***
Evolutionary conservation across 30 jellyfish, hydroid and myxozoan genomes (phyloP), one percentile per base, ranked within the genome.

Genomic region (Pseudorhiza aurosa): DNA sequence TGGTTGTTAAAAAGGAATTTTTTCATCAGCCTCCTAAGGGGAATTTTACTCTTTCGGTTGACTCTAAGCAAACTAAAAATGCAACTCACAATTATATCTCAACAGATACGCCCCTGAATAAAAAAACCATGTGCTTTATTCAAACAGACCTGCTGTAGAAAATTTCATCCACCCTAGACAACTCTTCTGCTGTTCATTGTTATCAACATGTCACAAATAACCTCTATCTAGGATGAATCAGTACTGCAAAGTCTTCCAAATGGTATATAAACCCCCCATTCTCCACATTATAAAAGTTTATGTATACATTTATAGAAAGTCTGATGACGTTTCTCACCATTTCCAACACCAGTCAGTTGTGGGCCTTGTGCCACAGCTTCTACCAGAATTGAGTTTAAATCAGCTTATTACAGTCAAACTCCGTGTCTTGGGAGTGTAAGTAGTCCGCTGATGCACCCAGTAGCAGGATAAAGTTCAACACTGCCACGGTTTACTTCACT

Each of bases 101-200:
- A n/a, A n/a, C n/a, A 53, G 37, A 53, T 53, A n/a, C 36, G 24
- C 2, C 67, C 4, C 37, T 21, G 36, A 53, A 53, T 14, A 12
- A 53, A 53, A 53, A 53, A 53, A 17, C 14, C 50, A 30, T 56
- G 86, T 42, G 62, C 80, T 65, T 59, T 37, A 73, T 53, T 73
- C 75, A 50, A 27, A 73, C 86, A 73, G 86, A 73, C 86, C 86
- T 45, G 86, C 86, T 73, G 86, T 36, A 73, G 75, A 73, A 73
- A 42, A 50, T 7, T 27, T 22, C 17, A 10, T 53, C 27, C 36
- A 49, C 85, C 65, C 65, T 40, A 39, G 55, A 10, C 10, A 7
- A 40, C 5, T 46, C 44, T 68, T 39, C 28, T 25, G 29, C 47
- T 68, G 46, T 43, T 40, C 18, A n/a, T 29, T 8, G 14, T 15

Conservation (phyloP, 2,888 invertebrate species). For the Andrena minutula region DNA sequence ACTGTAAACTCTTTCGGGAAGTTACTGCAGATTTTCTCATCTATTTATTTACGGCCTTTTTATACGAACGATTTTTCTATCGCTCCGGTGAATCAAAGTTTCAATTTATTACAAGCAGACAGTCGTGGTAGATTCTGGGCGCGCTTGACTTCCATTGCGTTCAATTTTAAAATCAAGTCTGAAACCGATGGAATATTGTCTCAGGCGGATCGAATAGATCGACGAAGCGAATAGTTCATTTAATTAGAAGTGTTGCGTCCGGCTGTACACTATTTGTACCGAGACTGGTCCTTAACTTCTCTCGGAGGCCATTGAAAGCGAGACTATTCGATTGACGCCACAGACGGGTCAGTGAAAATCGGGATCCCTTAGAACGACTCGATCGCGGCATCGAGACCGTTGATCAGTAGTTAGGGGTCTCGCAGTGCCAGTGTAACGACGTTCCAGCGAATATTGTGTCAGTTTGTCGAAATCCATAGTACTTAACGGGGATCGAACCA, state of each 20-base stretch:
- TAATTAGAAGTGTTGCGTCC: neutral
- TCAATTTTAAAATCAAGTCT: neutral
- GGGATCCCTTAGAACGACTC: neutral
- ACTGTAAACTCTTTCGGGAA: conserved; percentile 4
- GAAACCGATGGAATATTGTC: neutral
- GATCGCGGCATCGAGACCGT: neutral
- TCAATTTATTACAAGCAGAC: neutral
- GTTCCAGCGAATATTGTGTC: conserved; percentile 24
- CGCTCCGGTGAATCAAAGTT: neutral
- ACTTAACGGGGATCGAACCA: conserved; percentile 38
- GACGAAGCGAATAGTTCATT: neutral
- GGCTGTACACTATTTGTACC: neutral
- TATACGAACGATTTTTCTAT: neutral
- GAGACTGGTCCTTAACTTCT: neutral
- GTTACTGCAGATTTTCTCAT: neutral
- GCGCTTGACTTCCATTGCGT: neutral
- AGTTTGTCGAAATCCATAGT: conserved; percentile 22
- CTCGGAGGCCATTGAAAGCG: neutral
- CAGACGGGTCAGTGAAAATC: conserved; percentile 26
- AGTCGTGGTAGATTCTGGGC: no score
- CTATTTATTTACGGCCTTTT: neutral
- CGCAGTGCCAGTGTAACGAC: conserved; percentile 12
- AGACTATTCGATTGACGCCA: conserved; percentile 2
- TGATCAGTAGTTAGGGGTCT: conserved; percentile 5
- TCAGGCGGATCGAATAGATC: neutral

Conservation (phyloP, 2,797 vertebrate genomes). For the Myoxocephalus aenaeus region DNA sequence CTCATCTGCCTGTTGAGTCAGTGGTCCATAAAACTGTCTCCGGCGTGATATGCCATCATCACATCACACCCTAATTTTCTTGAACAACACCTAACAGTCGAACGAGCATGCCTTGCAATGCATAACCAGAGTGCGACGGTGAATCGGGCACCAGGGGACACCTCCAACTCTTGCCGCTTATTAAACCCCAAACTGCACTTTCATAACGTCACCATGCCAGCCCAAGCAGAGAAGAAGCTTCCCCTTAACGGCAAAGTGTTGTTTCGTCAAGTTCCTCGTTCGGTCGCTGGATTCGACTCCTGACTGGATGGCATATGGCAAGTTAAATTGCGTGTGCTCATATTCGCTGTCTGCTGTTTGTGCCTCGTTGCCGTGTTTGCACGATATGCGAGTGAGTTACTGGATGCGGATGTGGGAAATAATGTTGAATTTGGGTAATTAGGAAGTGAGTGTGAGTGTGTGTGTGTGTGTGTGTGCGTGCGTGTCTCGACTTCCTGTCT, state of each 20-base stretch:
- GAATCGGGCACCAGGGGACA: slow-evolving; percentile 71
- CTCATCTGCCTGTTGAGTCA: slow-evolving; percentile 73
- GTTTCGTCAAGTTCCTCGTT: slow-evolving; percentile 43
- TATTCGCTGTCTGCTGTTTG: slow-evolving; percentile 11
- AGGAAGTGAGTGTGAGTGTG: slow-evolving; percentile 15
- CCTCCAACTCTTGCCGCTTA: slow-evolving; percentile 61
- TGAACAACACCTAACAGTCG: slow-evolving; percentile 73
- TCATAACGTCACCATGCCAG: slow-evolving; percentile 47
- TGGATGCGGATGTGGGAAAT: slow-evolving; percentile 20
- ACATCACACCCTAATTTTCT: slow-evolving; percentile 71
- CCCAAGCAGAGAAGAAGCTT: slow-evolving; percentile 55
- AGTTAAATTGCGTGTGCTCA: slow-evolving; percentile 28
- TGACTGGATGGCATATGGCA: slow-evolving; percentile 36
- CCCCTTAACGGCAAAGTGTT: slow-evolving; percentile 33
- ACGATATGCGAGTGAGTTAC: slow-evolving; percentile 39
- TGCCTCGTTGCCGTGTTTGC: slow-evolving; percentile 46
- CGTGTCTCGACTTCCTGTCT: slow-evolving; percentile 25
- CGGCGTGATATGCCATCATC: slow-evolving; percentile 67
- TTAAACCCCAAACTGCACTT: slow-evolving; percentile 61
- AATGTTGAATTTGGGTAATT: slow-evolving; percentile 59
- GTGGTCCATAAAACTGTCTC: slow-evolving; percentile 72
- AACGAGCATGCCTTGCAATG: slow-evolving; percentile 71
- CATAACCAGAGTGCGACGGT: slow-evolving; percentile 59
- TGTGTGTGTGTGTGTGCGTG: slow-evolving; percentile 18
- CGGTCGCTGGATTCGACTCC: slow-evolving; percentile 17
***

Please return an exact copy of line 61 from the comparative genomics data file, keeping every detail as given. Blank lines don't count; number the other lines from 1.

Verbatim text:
- GTGGTCCATAAAACTGTCTC: slow-evolving; percentile 72